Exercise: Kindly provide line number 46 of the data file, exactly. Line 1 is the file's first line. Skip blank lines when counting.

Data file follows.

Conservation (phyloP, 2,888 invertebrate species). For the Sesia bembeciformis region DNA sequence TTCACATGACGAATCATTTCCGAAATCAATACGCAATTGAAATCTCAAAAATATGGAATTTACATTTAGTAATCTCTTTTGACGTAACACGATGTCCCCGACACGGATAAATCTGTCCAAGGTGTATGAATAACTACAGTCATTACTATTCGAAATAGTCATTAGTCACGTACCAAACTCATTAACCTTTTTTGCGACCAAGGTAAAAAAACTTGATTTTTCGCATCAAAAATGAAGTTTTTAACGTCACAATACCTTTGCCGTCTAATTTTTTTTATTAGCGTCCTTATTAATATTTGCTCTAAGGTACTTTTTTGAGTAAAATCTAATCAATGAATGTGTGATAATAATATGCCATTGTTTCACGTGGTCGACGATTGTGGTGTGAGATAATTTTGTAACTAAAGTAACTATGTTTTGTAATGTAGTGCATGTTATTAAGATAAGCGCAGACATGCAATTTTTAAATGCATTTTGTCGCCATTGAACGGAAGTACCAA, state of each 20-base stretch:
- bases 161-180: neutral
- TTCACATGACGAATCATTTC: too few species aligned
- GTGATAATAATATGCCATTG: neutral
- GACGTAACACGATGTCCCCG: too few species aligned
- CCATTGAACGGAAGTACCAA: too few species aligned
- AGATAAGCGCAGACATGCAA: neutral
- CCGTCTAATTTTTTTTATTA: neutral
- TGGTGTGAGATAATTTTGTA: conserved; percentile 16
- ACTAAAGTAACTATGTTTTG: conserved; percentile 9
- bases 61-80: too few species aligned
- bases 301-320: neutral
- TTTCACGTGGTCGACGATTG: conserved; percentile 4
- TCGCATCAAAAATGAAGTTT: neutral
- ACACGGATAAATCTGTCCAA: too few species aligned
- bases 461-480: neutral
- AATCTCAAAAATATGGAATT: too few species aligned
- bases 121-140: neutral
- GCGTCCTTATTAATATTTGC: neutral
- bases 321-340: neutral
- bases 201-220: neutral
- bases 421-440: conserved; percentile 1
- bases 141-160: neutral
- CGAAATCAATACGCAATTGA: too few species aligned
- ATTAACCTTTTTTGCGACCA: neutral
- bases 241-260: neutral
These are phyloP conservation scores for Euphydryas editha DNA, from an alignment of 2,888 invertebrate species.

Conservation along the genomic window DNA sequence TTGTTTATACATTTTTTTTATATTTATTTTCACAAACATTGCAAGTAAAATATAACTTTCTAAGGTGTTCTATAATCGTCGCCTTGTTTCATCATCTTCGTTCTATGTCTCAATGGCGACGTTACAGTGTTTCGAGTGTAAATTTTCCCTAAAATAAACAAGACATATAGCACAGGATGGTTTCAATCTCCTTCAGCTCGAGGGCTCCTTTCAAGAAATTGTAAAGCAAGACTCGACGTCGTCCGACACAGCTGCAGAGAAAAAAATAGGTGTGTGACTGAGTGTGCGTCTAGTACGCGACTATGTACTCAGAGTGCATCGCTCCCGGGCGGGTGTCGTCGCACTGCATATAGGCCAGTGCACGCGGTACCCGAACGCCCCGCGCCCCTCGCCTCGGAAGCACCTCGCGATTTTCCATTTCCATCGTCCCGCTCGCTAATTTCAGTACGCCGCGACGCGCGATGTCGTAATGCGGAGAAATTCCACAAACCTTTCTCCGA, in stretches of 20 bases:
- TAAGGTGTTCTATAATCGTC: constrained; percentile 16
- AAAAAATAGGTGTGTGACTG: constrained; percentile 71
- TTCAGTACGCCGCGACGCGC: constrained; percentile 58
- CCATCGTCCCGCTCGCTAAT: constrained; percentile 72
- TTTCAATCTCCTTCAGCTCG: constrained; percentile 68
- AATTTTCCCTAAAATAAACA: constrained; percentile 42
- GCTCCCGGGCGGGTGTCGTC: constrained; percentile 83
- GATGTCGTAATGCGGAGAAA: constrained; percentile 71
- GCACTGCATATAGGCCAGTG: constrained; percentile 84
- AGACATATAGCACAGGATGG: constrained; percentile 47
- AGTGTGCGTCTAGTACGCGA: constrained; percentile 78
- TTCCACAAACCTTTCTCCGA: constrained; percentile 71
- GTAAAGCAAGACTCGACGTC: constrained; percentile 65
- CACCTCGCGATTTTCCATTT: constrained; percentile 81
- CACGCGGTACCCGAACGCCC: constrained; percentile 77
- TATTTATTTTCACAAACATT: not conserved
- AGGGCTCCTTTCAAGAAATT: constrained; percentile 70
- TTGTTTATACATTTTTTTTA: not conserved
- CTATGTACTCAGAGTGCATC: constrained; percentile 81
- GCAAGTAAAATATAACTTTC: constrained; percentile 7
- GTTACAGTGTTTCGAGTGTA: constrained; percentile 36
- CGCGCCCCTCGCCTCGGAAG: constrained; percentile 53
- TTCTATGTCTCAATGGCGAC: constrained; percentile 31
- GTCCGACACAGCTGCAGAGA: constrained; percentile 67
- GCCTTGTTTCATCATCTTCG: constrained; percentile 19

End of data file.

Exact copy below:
- TTGTTTATACATTTTTTTTA: not conserved